"I felt like I probably had the best command I've had out of the three [postseason] starts the other day against the Cardinals," Cain said. "It took me a while to settle in in the first game against the Reds [5 2/3 IP, 5 hits, 3 runs and a win]. It was the energy and everything going. I wasn't really overdoing anything, but it was like the nerves and kind of being overhyped and stuff like that. But I felt like the other day was the best stuff that I had, and I'll try to be able to take that into tomorrow."
Pete Kozma, the Cardinals' shortstop, had one of those six hits against Cain in Game 3, a single to center. Under the circumstances, Kozma knows enough about Cain's fastball and slider to be wary.
"He does the same thing Vogelsong does," he said. "It's just a matter of whether we're hitting it or not."
Cain, as it happens, was the starting and winning pitcher for the National League in the All-Star Game back in July, a game won by the NL on the strength of Cain's two innings of one-hit scoreless pitching, Giants third baseman Pablo Sandoval's bases-loaded triple in the first inning, and now-inactive Giants left fielder Melky Cabrera's two hits, two runs and one home run, which earned him the All-Star MVP.
That win gave the National League the home-field advantage for the World Series. Now, Cain and Sandoval are playing in Game 7 on Monday for the right to open the Series on Wednesday night in their own AT&T Park. Ironically, the losing pitcher -- who gave up Sandoval's triple -- in the All-Star Game was Detroit's Justin Verlander, likely to be the starter in Game 1 of the Series.
In the earlier NLCS matchup between the Game 7 starters, Lohse got the win for St. Louis, but it was an odd outing for allowing only the one run. He walked five and gave up seven hits, never retiring the side in order in his 5 2/3 innings of work. He stayed away from the big hit, though; San Francisco left 11 men on base in that game.
"He's just not scared of any situation," Wainwright says of Lohse, a 16-game winner this season. "We trust him."
Lohse has a bit of a successful track record in important games for St. Louis recently. He was the starter in the Cardinals' wild-card play-in win over Atlanta, and he was strong (seven innings of two-hit, one-run ball) in a no-decision against Washington in the division series.
And he found a way (was it character?!) in Game 3.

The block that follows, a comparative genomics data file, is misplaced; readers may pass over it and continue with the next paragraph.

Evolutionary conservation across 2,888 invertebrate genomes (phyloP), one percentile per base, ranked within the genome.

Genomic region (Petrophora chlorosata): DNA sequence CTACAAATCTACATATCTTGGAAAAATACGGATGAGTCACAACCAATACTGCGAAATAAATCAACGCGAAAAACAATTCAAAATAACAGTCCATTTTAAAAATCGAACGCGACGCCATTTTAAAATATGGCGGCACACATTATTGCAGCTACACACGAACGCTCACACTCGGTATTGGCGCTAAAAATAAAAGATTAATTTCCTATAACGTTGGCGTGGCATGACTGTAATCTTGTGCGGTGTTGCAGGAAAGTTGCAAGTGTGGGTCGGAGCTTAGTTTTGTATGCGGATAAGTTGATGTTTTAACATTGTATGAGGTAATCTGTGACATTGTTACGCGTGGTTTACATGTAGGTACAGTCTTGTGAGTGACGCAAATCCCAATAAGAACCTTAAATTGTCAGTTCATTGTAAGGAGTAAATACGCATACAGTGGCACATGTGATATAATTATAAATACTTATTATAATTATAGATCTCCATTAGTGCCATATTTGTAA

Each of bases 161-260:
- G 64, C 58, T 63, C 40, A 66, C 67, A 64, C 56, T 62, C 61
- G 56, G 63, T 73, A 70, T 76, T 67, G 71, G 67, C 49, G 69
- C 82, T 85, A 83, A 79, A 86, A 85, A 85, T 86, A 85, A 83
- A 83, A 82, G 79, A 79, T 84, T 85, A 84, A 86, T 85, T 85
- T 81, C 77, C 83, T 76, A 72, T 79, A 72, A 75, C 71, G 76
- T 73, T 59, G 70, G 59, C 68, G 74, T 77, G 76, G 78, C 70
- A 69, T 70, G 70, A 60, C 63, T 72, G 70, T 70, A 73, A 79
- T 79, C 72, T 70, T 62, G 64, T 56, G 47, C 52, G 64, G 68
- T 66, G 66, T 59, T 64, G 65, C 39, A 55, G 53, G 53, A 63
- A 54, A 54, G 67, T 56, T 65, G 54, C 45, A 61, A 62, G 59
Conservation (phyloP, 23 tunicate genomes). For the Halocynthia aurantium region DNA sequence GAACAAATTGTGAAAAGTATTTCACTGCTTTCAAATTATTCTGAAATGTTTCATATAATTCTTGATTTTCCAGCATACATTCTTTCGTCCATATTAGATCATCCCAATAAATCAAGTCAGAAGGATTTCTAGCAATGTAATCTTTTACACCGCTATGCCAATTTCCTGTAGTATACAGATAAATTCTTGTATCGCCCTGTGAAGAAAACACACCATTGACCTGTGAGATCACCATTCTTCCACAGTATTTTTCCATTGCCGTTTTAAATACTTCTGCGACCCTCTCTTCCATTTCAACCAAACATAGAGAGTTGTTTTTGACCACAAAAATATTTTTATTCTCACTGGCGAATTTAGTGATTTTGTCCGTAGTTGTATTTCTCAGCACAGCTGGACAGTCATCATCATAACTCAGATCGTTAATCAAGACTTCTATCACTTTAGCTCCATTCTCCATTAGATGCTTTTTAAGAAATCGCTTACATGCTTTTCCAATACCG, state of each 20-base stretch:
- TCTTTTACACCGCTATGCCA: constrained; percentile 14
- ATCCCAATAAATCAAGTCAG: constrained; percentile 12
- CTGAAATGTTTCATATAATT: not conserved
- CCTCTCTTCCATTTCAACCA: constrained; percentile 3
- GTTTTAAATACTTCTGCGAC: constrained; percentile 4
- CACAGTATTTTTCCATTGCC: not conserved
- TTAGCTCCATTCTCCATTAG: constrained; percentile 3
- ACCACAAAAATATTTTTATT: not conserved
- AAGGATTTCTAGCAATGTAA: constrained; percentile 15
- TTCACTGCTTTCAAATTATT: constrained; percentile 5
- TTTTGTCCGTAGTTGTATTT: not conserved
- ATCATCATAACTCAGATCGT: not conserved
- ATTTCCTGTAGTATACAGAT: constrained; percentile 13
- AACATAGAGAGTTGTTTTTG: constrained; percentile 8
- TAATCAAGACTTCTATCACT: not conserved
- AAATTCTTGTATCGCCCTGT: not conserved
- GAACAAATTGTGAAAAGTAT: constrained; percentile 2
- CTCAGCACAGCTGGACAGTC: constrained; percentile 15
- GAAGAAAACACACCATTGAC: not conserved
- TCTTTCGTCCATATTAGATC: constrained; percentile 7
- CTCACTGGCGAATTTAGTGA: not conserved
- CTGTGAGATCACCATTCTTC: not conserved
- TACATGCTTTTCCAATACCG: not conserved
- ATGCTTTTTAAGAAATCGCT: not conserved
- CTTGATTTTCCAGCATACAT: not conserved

"I've known these guys; now we've played them six games," Lohse said. "I've seen enough of them. I know what I've got to do to be successful. I know the last time I didn't have my best stuff, and I was able to stay away from the big inning. Little things like that. I know what I need to do. It's a matter of going out and doing it."
Lohse will be going out and doing it against a Giants lineup that, at times in this series, has been as punchless as the Cardinals were in Games 5 and 6. Somehow, San Francisco has made it this far in the NLCS with MVP candidate Buster Posey hitting .136, 5-hole hitter Pence hitting .130, left fielder Gregor Blanco hitting .158 and leadoff hitter Angel Pagan hitting .214.
Belt managed only a couple of groundouts and a walk against Lohse the first time around. On facing him again, Belt said, "I think it's going to be the same thing as last time. You've just got to go up there with an approach. Go up there with a zone in mind; and if he gives you a ball in that zone, you've got to make sure you take care of it. He's one of those guys like [Chris] Carpenter. He knows how to keep you off-balance.
"Was that the game we left 11 people on base? So we know we can get people on base. That's not a problem. We're still confident enough in ourselves to get 'em over and get 'em in. Hopefully, that game was just a fluke for us, and we can go out and score a couple of runs [Monday]."
So here we go, the first Game 7 in a League Championship Series since 2008, when the Rays beat the Red Sox 3-1. For what it's worth, the Giants have never won a Game 7 in the playoffs; their 0-5 record in Game 7s is the worst such record in MLB history. St. Louis, meanwhile, is 11-4 in Game 7s, the most wins and best win percentage (minimum of three games) in MLB history.
But you know what? Those records, like the character of the never-say-die Giants and Cardinals, won't much matter come Monday night.
The way they play baseball will.